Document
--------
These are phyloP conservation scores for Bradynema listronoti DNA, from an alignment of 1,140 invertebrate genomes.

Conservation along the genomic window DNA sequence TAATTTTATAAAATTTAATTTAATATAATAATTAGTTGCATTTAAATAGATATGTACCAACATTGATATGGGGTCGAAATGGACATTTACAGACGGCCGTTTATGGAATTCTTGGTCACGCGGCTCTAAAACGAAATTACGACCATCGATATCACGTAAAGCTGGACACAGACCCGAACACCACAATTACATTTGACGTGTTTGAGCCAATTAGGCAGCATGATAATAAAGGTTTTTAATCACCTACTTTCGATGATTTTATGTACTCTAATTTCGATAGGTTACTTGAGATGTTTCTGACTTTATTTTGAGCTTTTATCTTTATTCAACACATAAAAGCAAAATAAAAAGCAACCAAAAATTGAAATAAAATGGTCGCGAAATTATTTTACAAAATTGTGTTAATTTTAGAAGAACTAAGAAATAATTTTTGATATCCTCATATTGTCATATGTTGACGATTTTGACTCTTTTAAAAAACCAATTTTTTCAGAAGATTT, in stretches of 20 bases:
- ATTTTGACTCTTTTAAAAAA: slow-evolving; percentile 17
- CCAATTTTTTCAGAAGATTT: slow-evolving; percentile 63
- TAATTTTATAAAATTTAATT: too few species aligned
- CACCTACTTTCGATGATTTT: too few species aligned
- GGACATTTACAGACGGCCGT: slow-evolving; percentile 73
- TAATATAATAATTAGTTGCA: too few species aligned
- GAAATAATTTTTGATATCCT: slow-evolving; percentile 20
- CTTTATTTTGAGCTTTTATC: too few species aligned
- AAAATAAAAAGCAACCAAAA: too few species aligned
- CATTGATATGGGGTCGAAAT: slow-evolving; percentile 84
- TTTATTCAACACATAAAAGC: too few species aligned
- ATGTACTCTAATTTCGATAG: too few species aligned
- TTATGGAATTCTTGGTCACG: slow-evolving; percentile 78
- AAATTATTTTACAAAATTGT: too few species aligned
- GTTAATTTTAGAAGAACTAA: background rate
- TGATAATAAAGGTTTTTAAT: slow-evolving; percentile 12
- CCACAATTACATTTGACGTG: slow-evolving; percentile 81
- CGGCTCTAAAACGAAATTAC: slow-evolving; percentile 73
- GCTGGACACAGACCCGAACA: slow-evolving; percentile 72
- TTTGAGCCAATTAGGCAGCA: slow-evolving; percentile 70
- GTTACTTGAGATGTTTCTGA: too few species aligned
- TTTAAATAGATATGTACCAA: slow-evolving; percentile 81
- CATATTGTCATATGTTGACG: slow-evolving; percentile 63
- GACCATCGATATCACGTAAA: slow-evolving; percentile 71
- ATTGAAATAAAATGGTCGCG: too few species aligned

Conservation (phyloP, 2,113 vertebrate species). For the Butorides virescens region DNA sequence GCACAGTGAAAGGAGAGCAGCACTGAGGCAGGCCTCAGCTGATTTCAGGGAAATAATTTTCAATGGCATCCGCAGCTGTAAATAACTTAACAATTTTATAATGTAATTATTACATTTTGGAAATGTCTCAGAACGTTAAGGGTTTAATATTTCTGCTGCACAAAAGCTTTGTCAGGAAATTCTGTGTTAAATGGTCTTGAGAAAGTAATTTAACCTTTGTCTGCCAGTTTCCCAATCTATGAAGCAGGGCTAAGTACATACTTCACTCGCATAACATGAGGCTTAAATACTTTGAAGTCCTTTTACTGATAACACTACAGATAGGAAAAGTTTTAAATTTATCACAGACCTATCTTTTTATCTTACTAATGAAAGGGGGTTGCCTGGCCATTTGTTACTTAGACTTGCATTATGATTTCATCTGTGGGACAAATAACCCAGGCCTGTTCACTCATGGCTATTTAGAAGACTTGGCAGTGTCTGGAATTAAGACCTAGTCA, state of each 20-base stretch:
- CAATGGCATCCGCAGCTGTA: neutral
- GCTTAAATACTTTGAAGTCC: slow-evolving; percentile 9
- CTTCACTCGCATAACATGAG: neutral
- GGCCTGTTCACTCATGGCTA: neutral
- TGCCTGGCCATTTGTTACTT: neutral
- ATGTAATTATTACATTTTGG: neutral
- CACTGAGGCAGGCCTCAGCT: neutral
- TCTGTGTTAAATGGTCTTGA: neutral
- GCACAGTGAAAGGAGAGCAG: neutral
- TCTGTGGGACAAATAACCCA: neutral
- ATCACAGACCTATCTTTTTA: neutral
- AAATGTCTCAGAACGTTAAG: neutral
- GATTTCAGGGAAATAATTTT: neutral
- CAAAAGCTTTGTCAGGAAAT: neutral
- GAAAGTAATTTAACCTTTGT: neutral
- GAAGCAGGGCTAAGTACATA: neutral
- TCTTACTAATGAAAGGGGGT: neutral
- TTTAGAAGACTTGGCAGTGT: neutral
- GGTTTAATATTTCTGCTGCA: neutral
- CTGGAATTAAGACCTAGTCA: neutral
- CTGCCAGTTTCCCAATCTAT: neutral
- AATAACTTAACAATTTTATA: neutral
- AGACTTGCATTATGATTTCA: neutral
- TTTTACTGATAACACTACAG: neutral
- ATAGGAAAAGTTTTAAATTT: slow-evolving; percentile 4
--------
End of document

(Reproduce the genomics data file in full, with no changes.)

These are phyloP conservation scores for Bradynema listronoti DNA, from an alignment of 1,140 invertebrate genomes.

Conservation along the genomic window DNA sequence TAATTTTATAAAATTTAATTTAATATAATAATTAGTTGCATTTAAATAGATATGTACCAACATTGATATGGGGTCGAAATGGACATTTACAGACGGCCGTTTATGGAATTCTTGGTCACGCGGCTCTAAAACGAAATTACGACCATCGATATCACGTAAAGCTGGACACAGACCCGAACACCACAATTACATTTGACGTGTTTGAGCCAATTAGGCAGCATGATAATAAAGGTTTTTAATCACCTACTTTCGATGATTTTATGTACTCTAATTTCGATAGGTTACTTGAGATGTTTCTGACTTTATTTTGAGCTTTTATCTTTATTCAACACATAAAAGCAAAATAAAAAGCAACCAAAAATTGAAATAAAATGGTCGCGAAATTATTTTACAAAATTGTGTTAATTTTAGAAGAACTAAGAAATAATTTTTGATATCCTCATATTGTCATATGTTGACGATTTTGACTCTTTTAAAAAACCAATTTTTTCAGAAGATTT, in stretches of 20 bases:
- ATTTTGACTCTTTTAAAAAA: slow-evolving; percentile 17
- CCAATTTTTTCAGAAGATTT: slow-evolving; percentile 63
- TAATTTTATAAAATTTAATT: too few species aligned
- CACCTACTTTCGATGATTTT: too few species aligned
- GGACATTTACAGACGGCCGT: slow-evolving; percentile 73
- TAATATAATAATTAGTTGCA: too few species aligned
- GAAATAATTTTTGATATCCT: slow-evolving; percentile 20
- CTTTATTTTGAGCTTTTATC: too few species aligned
- AAAATAAAAAGCAACCAAAA: too few species aligned
- CATTGATATGGGGTCGAAAT: slow-evolving; percentile 84
- TTTATTCAACACATAAAAGC: too few species aligned
- ATGTACTCTAATTTCGATAG: too few species aligned
- TTATGGAATTCTTGGTCACG: slow-evolving; percentile 78
- AAATTATTTTACAAAATTGT: too few species aligned
- GTTAATTTTAGAAGAACTAA: background rate
- TGATAATAAAGGTTTTTAAT: slow-evolving; percentile 12
- CCACAATTACATTTGACGTG: slow-evolving; percentile 81
- CGGCTCTAAAACGAAATTAC: slow-evolving; percentile 73
- GCTGGACACAGACCCGAACA: slow-evolving; percentile 72
- TTTGAGCCAATTAGGCAGCA: slow-evolving; percentile 70
- GTTACTTGAGATGTTTCTGA: too few species aligned
- TTTAAATAGATATGTACCAA: slow-evolving; percentile 81
- CATATTGTCATATGTTGACG: slow-evolving; percentile 63
- GACCATCGATATCACGTAAA: slow-evolving; percentile 71
- ATTGAAATAAAATGGTCGCG: too few species aligned

Conservation (phyloP, 2,113 vertebrate species). For the Butorides virescens region DNA sequence GCACAGTGAAAGGAGAGCAGCACTGAGGCAGGCCTCAGCTGATTTCAGGGAAATAATTTTCAATGGCATCCGCAGCTGTAAATAACTTAACAATTTTATAATGTAATTATTACATTTTGGAAATGTCTCAGAACGTTAAGGGTTTAATATTTCTGCTGCACAAAAGCTTTGTCAGGAAATTCTGTGTTAAATGGTCTTGAGAAAGTAATTTAACCTTTGTCTGCCAGTTTCCCAATCTATGAAGCAGGGCTAAGTACATACTTCACTCGCATAACATGAGGCTTAAATACTTTGAAGTCCTTTTACTGATAACACTACAGATAGGAAAAGTTTTAAATTTATCACAGACCTATCTTTTTATCTTACTAATGAAAGGGGGTTGCCTGGCCATTTGTTACTTAGACTTGCATTATGATTTCATCTGTGGGACAAATAACCCAGGCCTGTTCACTCATGGCTATTTAGAAGACTTGGCAGTGTCTGGAATTAAGACCTAGTCA, state of each 20-base stretch:
- CAATGGCATCCGCAGCTGTA: neutral
- GCTTAAATACTTTGAAGTCC: slow-evolving; percentile 9
- CTTCACTCGCATAACATGAG: neutral
- GGCCTGTTCACTCATGGCTA: neutral
- TGCCTGGCCATTTGTTACTT: neutral
- ATGTAATTATTACATTTTGG: neutral
- CACTGAGGCAGGCCTCAGCT: neutral
- TCTGTGTTAAATGGTCTTGA: neutral
- GCACAGTGAAAGGAGAGCAG: neutral
- TCTGTGGGACAAATAACCCA: neutral
- ATCACAGACCTATCTTTTTA: neutral
- AAATGTCTCAGAACGTTAAG: neutral
- GATTTCAGGGAAATAATTTT: neutral
- CAAAAGCTTTGTCAGGAAAT: neutral
- GAAAGTAATTTAACCTTTGT: neutral
- GAAGCAGGGCTAAGTACATA: neutral
- TCTTACTAATGAAAGGGGGT: neutral
- TTTAGAAGACTTGGCAGTGT: neutral
- GGTTTAATATTTCTGCTGCA: neutral
- CTGGAATTAAGACCTAGTCA: neutral
- CTGCCAGTTTCCCAATCTAT: neutral
- AATAACTTAACAATTTTATA: neutral
- AGACTTGCATTATGATTTCA: neutral
- TTTTACTGATAACACTACAG: neutral
- ATAGGAAAAGTTTTAAATTT: slow-evolving; percentile 4